Bottom line:
- when you see beat frequency on the PSS form, thing 'fundamental frequency',
- when you see spectrum on the PAC or PXF direct plot forms, think 'all sidebands'
- when you see sideband on the PAC or PXF direct plot forms, think 'individual sideband'
- when you use PAC, you should be careful to pick sideband rather than spectrum, then specify the sideband that makes sense in your situation.

4  Design / RF Design / Moved: A question about PAC plot setting in Direct Plot Form
 on: Sep 25th, 2023, 5:07pm 
Started by Bisharp | Post by Bisharp
This Topic has been moved to RF Simulators by Forum Administrator.

5  Simulators / RF Simulators / A question about PAC plot setting in Direct Plot Form
 on: Sep 25th, 2023, 3:59am 
Started by Bisharp | Post by Bisharp
what is the difference between "spectrum" sweep and "sideband" sweep in the PAC Direct Plot Form?
I thought that the only difference is that "spectrum" plots mag. in whole spectrum. "sideband" plots each frequency band.
but it makes me confused that the absolute values in "spectrum" result and "sideband" result are not same.

6  Simulators / RF Simulators / Re: sample vs continuous phase
 on: Sep 24th, 2023, 3:37am 
Started by tempora123 | Post by tempora123
for completeness: I've updated my calculations with the sinc behaviour due to sampling. Now, the phase rolls off much closer to fs frequency as per attached pic.

7  Design / RF Design / Re: Questions about Accumulating Jitter
 on: Sep 19th, 2023, 12:00am 
Started by sj156.lim | Post by Ken Kundert
As for question 1, the origin of simple accumulating jitter is a white noise source.  A white noise source is uncorrelated.  Thus the value at any instant is uncorrelated with the value at any later instant.  The length of a cycle is related to the noise from the white noise source.  Thus, the length of any particular cycle is independent of (uncorrelated to) the length of any previous cycle.  The accumulating nature of simple accumulating jitter comes from the fact that the cycles follow one after another, thus the start of one cycle is delayed or advanced by the variation in the preceding cycle.  This is referred to as a random walk.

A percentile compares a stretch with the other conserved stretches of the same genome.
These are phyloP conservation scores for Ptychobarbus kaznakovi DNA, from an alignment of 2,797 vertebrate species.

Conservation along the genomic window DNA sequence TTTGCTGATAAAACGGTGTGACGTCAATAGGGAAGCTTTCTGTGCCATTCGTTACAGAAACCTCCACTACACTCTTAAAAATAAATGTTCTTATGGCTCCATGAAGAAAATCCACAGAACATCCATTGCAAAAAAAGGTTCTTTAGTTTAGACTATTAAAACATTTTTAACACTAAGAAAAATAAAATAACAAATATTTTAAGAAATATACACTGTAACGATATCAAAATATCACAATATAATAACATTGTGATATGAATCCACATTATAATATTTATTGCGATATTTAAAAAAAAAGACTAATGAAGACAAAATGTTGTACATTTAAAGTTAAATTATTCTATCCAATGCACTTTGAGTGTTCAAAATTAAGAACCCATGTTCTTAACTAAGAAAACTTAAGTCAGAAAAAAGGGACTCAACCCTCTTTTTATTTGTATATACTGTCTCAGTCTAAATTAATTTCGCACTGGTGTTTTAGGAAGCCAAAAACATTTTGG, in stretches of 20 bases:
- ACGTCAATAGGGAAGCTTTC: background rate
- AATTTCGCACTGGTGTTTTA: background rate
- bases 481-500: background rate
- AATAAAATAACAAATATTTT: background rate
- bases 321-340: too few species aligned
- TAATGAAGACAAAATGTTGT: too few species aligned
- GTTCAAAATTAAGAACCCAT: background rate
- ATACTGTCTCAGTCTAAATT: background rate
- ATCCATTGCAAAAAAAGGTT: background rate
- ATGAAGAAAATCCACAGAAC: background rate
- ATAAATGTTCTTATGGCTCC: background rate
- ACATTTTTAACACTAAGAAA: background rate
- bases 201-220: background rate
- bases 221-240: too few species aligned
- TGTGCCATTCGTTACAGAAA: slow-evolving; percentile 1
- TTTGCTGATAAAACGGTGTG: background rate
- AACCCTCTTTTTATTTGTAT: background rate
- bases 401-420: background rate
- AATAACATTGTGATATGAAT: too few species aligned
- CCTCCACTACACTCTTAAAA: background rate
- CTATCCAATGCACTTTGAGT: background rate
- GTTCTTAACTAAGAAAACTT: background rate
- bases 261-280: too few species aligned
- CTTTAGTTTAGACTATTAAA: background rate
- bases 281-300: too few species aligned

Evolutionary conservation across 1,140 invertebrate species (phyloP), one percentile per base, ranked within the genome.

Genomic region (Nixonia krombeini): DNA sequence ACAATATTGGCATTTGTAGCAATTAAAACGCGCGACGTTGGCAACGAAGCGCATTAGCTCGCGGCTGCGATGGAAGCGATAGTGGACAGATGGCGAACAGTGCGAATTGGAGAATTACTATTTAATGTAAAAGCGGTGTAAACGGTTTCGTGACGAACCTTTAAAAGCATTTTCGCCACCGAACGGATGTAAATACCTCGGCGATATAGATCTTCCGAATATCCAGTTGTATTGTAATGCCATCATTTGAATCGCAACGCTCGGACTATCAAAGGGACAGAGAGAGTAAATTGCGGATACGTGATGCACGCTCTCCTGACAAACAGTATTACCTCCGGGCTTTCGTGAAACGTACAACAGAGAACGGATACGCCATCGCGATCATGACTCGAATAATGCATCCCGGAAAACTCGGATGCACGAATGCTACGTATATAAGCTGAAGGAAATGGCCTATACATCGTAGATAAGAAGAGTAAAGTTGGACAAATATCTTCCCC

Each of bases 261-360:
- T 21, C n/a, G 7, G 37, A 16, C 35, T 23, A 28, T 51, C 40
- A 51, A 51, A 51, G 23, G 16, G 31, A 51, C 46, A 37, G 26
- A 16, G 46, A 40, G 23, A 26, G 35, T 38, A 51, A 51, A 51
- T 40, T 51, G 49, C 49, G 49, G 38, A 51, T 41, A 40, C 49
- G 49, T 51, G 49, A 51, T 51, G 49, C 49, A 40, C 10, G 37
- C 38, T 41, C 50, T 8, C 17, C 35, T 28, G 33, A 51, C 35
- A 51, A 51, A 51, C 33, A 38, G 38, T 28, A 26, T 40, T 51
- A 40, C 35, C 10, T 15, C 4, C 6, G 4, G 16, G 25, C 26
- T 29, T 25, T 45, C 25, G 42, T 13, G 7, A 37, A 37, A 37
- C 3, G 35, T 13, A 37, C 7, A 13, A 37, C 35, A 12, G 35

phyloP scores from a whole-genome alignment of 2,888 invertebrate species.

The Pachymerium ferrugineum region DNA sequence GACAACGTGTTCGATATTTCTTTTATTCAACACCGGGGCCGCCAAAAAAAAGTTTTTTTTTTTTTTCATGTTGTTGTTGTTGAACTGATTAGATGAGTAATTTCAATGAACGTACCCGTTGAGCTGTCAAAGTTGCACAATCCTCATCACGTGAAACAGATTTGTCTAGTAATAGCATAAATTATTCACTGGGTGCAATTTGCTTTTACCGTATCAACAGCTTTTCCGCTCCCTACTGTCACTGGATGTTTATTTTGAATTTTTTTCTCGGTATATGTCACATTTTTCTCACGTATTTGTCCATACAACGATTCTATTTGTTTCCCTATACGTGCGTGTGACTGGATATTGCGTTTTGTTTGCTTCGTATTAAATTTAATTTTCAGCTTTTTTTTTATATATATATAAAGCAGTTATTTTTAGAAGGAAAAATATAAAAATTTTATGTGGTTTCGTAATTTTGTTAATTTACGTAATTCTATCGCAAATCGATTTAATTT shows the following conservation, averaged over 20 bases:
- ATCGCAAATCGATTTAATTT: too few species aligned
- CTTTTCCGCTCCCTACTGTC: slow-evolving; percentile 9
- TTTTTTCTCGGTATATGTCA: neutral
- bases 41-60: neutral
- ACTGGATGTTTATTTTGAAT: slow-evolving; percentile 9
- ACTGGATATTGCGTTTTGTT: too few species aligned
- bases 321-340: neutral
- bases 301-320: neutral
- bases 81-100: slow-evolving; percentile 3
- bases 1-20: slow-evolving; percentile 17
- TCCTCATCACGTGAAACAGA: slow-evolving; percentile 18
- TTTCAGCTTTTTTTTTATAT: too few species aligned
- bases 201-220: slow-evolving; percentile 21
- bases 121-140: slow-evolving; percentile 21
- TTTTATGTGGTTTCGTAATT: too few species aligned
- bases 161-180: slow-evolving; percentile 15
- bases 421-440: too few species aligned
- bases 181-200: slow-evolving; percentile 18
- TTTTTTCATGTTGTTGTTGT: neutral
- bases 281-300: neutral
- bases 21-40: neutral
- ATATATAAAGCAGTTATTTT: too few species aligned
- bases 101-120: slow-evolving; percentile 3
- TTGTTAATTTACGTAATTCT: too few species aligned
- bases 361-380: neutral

The situation is analogous to a person that, starting from the origin, repeatedly flips two coins to determine whether to take one step either north, south, east or west during each interval.  The motion on each interval is independent (uncorrelated to) the motion on the prior interval, yet the man slowly drifts from the origin because each of the steps accumulate.

As for questions 2, J from (35) is the variation in the length of one cycle.  Since the variation of each cycle is independent, the total variation in k adjacent cycles is J√k, which is (34).

8  Simulators / RF Simulators / Re: sample vs continuous phase
 on: Sep 18th, 2023, 7:58am 
Started by tempora123 | Post by tempora123
Thank you for the feedback, all is clear now.

9  Design / RF Design / Questions about Accumulating Jitter
 on: Sep 17th, 2023, 8:43pm 
Started by sj156.lim | Post by sj156.lim
Dear all,

I am reading a guide document called "Modeling Jitter in PLL-based Frequency Synthesizers" in the Analysis menu
And I have two questions as below.

Question 1.
There is the following sentence on page 12.
"For systems that exhibit simple accumulating jitter, each transition is relative to the previous transition, and the variation in the length of each
period is independent, so the variance in the time of each transition accumulates"

In this part, It is said each transition is related to the others,
On the contrary, I do not understand how the variation in the length of each period becomes independent, can it be explained??

Question 2.
On page 12,
I don't understand how Equations (34) and (35) came out, can anyone explain how Jk is induced ?
I thought it was like the following, is the following equations wrong?

Jk =√(var(ti+k -ti))
  = √(var[jacc(ti+k)-jacc(ti)+k∙T])
  = √(var[jacc(ti+k)-jacc(ti)])

J = √(var[jacc(ti+1)-jacc(ti)])

And, I don't understand why T goes into jacc in J = √(var[jacc(ti+T)-jacc(ti)])---(35).

Thanks in advance

10  Simulators / RF Simulators / Re: sample vs continuous phase
 on: Sep 15th, 2023, 11:06am 
Started by tempora123 | Post by Ken Kundert
Presumably you performed a PAC analysis to see the sin(x)/x behavior.  So your input is not DC.  It is a sinusoid swept over a wide range of frequencies.  The sampiing comes from the clock on q1.  The voltage on the capacitor will be a sampled-and-held version of the input.  It won't be a simple sin(x)/x because of the influence of inductor and imperfections in the switch.